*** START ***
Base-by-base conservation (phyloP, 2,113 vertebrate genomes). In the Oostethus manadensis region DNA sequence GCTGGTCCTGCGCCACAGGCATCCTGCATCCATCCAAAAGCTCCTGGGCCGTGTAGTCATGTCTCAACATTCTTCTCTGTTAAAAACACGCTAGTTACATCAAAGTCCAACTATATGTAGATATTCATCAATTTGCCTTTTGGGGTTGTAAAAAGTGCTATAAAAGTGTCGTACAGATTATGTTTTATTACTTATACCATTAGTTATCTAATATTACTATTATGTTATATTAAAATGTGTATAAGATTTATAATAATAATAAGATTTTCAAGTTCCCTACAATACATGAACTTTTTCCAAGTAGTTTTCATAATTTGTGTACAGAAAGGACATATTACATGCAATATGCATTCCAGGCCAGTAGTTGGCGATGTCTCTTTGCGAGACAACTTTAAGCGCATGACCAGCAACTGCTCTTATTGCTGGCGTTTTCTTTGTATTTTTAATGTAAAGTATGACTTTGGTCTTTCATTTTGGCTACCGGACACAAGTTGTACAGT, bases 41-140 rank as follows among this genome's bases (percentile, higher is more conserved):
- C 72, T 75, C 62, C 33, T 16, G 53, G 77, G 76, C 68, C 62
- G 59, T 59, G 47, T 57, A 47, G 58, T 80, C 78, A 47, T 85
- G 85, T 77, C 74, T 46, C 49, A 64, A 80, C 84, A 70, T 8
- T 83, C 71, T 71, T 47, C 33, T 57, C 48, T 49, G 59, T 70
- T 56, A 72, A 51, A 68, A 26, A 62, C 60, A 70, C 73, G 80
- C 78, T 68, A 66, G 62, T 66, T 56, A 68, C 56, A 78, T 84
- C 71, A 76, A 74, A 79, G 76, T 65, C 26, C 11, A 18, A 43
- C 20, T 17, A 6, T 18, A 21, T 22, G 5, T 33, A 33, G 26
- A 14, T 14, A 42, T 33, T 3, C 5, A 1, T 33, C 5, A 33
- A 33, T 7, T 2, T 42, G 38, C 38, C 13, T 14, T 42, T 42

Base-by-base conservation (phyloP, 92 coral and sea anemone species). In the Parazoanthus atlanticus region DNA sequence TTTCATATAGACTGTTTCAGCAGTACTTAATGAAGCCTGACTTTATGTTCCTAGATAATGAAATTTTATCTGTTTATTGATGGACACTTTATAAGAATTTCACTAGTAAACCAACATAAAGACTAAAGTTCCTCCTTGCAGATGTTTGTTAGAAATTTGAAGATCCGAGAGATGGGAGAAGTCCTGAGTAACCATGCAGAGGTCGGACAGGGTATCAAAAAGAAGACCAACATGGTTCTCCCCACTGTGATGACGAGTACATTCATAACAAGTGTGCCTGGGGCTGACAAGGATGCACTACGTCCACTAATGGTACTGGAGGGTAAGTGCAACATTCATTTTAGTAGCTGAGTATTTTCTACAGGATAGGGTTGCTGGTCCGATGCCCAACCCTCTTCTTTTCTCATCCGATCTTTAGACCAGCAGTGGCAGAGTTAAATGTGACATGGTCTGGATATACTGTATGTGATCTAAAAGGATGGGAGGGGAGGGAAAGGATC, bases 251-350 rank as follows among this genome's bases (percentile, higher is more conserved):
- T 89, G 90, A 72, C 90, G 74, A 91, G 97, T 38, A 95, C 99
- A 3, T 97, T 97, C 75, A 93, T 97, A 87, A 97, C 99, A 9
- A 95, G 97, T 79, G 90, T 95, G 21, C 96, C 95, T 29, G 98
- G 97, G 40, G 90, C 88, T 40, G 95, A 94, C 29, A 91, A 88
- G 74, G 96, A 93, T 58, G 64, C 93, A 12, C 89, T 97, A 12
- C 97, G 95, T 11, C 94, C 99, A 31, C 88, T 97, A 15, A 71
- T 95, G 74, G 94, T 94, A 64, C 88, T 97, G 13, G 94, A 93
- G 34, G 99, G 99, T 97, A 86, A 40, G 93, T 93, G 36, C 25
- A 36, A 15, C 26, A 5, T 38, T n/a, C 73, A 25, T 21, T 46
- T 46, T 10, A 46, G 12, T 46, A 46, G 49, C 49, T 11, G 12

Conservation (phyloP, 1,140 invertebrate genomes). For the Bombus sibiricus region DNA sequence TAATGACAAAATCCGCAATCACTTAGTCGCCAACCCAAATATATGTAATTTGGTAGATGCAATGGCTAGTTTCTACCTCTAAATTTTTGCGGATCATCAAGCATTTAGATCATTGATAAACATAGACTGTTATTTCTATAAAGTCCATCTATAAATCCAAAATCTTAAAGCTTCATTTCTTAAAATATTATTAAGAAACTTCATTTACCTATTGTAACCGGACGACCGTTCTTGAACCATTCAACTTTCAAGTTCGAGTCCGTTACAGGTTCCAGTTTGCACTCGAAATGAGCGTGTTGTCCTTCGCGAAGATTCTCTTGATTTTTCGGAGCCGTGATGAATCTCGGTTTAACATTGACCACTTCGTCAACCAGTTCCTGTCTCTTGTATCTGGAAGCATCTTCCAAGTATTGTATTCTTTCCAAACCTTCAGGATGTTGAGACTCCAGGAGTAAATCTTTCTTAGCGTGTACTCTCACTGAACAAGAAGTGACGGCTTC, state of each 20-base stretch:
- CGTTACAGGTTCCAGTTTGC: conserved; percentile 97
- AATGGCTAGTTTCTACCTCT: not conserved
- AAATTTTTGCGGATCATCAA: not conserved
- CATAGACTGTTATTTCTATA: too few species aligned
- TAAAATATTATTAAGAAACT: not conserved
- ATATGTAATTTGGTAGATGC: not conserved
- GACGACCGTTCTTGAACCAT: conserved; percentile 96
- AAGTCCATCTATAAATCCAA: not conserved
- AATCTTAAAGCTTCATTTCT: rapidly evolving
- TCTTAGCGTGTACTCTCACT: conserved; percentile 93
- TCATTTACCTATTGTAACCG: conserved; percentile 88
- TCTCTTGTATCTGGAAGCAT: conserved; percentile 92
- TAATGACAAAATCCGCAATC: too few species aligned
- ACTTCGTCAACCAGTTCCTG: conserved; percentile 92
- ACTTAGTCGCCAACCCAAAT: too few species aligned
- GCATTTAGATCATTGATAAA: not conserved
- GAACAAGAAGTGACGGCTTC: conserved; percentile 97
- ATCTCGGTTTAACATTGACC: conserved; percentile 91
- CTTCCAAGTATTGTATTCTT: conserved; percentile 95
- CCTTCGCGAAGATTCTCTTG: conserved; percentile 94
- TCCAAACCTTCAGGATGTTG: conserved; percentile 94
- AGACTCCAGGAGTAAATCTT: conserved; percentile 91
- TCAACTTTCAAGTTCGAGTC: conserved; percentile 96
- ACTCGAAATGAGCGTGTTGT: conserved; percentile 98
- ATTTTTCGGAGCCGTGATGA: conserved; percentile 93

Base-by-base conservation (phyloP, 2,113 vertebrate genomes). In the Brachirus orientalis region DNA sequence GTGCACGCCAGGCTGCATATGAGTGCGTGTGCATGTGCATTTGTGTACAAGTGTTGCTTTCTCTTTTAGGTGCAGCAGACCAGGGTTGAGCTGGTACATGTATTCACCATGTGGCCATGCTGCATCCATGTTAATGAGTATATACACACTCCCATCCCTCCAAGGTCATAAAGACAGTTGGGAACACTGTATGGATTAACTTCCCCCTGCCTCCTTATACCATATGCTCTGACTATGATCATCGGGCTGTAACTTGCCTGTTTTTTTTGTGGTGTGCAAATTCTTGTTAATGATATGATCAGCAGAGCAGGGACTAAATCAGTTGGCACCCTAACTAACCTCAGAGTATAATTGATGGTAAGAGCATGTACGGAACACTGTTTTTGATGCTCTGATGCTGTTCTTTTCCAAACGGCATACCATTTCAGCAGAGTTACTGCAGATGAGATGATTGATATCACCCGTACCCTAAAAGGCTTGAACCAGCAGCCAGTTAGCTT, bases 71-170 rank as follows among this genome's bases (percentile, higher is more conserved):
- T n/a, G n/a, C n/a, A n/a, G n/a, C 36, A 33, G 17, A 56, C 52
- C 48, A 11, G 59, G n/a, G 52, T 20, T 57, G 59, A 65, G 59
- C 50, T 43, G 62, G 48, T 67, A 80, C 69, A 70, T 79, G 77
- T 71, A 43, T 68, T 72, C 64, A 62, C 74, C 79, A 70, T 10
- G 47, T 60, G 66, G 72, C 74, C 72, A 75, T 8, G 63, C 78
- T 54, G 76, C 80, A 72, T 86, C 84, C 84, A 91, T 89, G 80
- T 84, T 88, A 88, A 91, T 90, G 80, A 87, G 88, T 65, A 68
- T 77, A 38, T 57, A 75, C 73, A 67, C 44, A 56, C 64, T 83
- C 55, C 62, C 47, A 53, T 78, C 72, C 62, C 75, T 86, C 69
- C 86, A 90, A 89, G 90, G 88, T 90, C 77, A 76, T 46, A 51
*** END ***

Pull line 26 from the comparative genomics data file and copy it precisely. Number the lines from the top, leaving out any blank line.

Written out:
- AAATTTTTGCGGATCATCAA: not conserved